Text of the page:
SETTLEMENT IN LG&E AND KU RATE CASES PROTECTS VULNERABLE RESIDENTIAL CUSTOMERS, MODERATES THE AMOUNT AND IMPACT OF RATE INCREASES Posted: April 20, 2017
A proposed settlement agreement in the Louisville Gas and Electric and Kentucky Utilities Rate Cases, filed with the Public Service Commission on April 17, 2017, includes a number of positive outcomes for residential customers in the LG&E and KU service areas.
The numerous intervenors in one or more of the cases, including the Office of the Attorney General, Metropolitan Housing Coalition (represented by KRC), Association of Community Ministries, JBS Swift, Sierra Club, Louisville Metro (represented by County Attorney Mike O?Connell), Lexington, and the Community Action Council, negotiated as a unit in seeking to moderate the rate increases sought by LG&E and KU.
LG&E sought 94.1 million in new revenue for electricity and 13.4 million for gas operations, and KU sought a revenue increase of $103.1 million for electricity. Both sought to increase by more than double the basic customer charge, and to marginally reduce the volumetric rates for electricity. LG&E and KU also sought to fully roll-out advanced (smart) meters. Among the highlights of the settlement for LG&E customers:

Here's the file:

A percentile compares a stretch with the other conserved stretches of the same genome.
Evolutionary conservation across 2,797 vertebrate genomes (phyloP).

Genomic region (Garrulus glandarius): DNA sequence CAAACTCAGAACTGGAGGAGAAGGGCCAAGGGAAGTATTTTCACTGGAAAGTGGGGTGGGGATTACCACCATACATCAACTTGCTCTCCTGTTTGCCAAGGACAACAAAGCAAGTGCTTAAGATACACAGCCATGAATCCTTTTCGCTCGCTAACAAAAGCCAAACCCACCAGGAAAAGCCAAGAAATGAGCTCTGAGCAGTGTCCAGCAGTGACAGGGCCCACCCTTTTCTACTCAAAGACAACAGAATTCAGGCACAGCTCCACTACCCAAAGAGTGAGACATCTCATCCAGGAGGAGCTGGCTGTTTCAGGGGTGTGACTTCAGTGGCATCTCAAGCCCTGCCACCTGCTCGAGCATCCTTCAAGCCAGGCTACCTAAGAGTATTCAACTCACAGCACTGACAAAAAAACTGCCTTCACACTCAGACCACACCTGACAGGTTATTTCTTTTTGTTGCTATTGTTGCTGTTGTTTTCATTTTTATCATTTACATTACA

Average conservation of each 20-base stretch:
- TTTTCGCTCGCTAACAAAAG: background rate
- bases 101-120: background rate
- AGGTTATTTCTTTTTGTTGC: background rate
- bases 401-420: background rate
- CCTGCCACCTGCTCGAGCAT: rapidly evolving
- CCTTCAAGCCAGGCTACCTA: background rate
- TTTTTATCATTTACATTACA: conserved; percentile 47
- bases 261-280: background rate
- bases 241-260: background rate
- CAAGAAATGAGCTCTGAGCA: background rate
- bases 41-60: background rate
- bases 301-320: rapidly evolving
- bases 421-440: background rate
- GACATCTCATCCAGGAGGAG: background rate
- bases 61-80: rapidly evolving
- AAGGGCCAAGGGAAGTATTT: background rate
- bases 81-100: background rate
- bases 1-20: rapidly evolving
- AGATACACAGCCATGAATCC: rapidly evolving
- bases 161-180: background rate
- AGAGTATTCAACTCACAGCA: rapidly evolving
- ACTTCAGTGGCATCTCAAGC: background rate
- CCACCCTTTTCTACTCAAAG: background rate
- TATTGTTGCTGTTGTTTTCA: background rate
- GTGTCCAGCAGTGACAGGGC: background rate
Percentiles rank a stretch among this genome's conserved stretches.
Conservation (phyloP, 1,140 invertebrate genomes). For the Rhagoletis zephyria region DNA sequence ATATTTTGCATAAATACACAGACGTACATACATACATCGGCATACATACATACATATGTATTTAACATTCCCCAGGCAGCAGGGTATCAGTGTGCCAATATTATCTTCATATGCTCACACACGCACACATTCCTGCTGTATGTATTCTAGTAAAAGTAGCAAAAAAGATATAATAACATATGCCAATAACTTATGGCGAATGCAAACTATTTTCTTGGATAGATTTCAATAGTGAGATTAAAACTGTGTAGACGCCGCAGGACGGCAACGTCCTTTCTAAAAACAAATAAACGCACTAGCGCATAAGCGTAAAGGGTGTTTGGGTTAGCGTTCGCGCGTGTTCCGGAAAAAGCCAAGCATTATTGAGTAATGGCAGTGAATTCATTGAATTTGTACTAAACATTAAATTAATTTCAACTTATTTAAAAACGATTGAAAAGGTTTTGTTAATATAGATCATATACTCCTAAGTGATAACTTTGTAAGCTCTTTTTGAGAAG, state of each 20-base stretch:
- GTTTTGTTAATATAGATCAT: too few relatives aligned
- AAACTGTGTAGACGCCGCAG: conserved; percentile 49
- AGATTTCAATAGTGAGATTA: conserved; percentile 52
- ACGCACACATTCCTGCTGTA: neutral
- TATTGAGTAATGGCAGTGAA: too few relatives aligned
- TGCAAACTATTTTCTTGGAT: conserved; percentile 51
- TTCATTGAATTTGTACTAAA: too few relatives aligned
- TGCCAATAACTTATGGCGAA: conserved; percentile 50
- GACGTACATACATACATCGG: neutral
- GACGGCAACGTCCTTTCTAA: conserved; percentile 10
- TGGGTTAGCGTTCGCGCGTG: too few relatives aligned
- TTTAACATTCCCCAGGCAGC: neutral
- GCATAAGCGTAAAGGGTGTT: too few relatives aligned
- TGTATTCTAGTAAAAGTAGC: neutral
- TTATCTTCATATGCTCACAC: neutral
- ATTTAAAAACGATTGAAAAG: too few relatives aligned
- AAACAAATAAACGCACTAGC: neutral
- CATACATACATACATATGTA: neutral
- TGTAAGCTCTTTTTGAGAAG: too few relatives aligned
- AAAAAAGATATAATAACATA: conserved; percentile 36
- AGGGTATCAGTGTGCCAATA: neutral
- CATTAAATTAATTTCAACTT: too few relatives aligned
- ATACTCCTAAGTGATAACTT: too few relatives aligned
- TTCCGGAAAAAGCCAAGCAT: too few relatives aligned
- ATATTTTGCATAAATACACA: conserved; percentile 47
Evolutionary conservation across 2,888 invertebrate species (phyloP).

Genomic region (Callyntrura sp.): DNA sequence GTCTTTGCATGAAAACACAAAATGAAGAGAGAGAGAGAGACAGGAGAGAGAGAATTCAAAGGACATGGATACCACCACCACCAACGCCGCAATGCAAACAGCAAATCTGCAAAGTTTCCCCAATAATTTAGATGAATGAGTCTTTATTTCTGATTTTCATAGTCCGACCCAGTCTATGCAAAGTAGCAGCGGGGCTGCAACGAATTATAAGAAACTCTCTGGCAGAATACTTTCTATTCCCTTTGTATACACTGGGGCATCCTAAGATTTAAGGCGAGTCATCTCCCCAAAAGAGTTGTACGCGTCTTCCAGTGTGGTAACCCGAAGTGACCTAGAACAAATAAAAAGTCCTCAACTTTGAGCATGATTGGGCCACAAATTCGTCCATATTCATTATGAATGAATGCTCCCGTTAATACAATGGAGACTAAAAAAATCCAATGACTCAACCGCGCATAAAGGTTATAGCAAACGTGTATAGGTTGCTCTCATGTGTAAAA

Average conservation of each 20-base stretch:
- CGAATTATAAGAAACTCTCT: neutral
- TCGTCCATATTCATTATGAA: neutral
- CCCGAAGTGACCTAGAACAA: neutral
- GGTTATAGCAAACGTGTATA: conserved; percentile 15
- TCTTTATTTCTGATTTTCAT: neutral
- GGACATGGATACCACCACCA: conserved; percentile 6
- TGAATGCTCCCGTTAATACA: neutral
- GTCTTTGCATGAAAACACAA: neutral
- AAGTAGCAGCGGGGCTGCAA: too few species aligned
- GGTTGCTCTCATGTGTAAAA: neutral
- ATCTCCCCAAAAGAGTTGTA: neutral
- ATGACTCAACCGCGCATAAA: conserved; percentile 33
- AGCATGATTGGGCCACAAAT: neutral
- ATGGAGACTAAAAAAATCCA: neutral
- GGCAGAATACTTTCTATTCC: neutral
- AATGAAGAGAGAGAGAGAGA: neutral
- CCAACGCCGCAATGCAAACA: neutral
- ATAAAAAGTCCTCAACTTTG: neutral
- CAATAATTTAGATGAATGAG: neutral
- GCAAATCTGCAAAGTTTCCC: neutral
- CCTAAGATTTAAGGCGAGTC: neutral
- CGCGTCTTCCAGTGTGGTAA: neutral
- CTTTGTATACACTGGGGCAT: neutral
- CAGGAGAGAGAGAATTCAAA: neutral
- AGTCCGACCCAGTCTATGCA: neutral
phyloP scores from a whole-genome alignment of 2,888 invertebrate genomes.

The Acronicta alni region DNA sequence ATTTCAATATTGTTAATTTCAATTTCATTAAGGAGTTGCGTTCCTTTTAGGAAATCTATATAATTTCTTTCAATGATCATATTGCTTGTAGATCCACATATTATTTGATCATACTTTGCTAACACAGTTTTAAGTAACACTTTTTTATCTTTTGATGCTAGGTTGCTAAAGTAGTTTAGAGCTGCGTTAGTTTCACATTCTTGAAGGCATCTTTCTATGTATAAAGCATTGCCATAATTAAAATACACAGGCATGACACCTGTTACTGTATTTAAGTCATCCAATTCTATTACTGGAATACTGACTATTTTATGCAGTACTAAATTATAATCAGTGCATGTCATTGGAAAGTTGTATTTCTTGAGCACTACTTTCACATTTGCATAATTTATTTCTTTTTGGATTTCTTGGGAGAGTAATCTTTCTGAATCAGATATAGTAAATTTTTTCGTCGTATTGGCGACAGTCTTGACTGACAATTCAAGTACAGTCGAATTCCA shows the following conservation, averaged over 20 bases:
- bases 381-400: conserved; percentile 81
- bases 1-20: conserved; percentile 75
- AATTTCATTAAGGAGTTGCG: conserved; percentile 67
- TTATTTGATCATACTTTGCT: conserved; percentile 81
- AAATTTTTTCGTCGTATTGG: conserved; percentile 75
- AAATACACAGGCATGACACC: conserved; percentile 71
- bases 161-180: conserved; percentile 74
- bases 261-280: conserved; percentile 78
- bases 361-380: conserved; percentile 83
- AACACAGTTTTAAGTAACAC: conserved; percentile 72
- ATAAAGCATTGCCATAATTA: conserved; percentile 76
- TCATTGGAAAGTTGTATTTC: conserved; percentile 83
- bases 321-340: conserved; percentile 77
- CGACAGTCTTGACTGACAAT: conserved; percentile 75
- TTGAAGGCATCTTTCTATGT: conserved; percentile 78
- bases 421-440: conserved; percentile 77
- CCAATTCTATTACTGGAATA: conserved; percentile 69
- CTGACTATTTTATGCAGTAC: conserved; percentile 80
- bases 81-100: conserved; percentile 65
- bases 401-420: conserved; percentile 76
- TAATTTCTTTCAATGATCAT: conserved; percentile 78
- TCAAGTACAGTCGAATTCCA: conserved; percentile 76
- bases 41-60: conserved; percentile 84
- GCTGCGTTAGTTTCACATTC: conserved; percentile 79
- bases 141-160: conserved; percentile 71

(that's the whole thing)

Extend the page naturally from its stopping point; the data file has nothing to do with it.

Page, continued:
LG&E and KU withdrew the request to roll out advanced meters on a mandatory basis, and will instead work in a collaborative with interested parties to review and make recommendations on how and when to deploy advanced meters.
The overall revenue increases for LG&E would drop to $59.4 million for electricity and for KU, 54.9 million, and to $7.5 million for gas services, and the allocation of what classes of customers will pay the increased revenue was made more fair than was under consideration.
The return on equity was reduced to single digits, at 9.75%.
The customer charge will rise from $10.25 per month to $11.50 in July 2017 and to $12.25 in July 2018, instead of the $22.00 requested by LG&E. For gas customers in the LG&E service area, the meter charge will rise to $16.35 for the next two years.
The residential service charges will not be split into three components, which renewable advocates were concerned was a step towards decoupling and demand charges that would adversely affect distributed solar generators.
LG&E and KU have agreed to fund a study on deployment of electric buses in Louisville.
LG&E will increase low-income customer support from shareholder contributions by an additional $200,000 per year for utility assistance through the Association of Community Ministries until June 30, 2021, for a total shareholder contribution to 880,000 overall for utility and home energy assistance. KU will increase their shareholder contribution by $100,000, and an increase in the service charge of 5 cents (to .30) will help reduce the number of folks on the waiting list for heating assistance in the CAC service area.
KRC appreciates the support of other intervenors, and particularly of JBS Swift, for the concerns of Metro Housing Coalition and low-income customer advocates. KRC also appreciates LG&E and KUs willingness to take a step back on the advanced meter issue and to work collaboratively on it.